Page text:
Essay text by Laura Deakin
Many years ago, over a warm dinner with family, I remember my dad saying, “Life is not about luck, it’s about timing”. Said with such cavalier conviction, it felt like he knew it to be true. I never forgot that conversation. For a long time, I never quite understood what he meant by it, however as time passed, I came to realise that this statement had a great deal to do with his migration to Australia. At the age of seventeen, his father returned home from work and told him and his two younger brothers they were moving to Australia. They could bring one suitcase each, but they needed to be able carry it themselves. Shortly after, they sailed out. No time for tears or long goodbyes. They arrived in Adelaide after five long weeks on a large smelly ship from Portsmouth, England.
So, here you are
too foreign for home
too foreign for here.
Never enough for both.
This brief, yet stunningly apt poem by celebrated Nigerian poet, Ijeoma Umebinyuo, captures the feelings of so many migrants. Umebinyuo lives in America and completely understands the experience of feeling like a foreigner in a place you call home. For many migrants, the decision to move was not one made by choice. Forced to go. Shifted and shuffled. An arrival often met with rebuke.
As I sit to write these words, thousands of people across Australia are taking to the streets to protest the rights of Indigenous Australians. This is a stolen land; a country of such rich history it’s often hard to comprehend the more than 65,000 years of songlines. A nation of visitors, guests and migrants, a delicious melting pot of culture and language. We all bring our individual cultural identity when we break bread at the Aussie dinner table.
Indeed, difference is exactly what the exhibition Connexions aims to celebrate, as it brings together new work from a group of innovative and inspiring Australian makers. These women hail from highly disparate cultures, yet the language of their craft unites them. This is a six-pack of female strength and power that aims to introduce the breadth and depth of Australian contemporary jewellery to an international audience.
Debuting at Paris’ International Jewellery Triennial, Parcours Bijoux 2020, these artists will showcase work that reflects their heritage and cultural experience. The work of these artists gives us a window into their dialogue as Australian makers and affords the non-Australian viewer an opportunity to taste the diversity brewing far from the shores of France.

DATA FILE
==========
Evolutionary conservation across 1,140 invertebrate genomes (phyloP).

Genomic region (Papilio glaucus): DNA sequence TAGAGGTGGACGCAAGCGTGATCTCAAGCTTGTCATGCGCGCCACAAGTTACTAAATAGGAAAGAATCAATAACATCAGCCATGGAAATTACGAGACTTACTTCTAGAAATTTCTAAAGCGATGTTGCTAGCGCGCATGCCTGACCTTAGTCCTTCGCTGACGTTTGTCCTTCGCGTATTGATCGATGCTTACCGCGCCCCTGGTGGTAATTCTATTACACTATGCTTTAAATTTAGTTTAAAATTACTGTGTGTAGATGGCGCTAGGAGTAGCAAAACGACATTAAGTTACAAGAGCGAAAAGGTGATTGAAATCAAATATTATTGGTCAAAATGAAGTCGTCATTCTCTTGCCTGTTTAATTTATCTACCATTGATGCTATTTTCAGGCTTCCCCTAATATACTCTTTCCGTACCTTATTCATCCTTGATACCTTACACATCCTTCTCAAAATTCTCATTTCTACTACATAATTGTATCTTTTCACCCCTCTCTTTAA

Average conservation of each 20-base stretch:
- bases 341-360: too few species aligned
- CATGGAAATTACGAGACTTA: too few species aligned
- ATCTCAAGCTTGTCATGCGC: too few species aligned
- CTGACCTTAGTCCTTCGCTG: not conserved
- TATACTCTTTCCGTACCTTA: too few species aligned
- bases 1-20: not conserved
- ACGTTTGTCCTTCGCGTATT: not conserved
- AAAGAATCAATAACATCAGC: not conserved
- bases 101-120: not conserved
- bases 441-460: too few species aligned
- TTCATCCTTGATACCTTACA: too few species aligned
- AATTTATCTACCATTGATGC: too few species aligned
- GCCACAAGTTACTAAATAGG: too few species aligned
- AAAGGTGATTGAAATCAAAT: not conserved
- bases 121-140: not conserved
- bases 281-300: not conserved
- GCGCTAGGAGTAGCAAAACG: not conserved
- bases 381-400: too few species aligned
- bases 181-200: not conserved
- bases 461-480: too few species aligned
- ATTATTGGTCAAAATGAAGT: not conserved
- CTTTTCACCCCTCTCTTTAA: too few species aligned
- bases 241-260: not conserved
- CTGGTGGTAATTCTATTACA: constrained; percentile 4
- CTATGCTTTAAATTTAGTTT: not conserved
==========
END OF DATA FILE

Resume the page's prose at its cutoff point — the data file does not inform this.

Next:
On the opposite side of the globe, on a tiny island in the Torres Strait, you will find the artist Emily Beckley. She lives on Horn Island, which sits like a cherry on top of the cake of Australia. Beckley was born on the neighbouring island, which sits a short distance away or “5 minutes in a fast tinny (metal boat)”. A revered Indigenous artist, Beckley draws on the experiences, stories and history of her own culture as a starting point, then combines it with her father’s Muslim background and takes these concepts to a new conclusion within contemporary jewellery.
Beckley is involved in numerous artistic initiatives and her work can be seen in the collection of the National Gallery of Australia. As an Indigenous artist of the Meriam Mir and Kala Lagaw language groups in the Torres Strait Islands, Beckley’s work takes the viewer on a journey through time where symbols serve as storytellers. Her use of Indigenous symbols, native seeds and coral, in conjunction with washed up fishing net and wire, illustrate the devastation met by our environment at the hands of humankind.
“We get caught up in a net and forget that we are all part of the same human race. We need to work together to protect our environment.”
Initially trained as a painter, her brush can be found in her application to contemporary jewellery. With bold strokes she brings ready-made items together with jewellery-based materials, carefully blending them to achieve clever and intuitive work.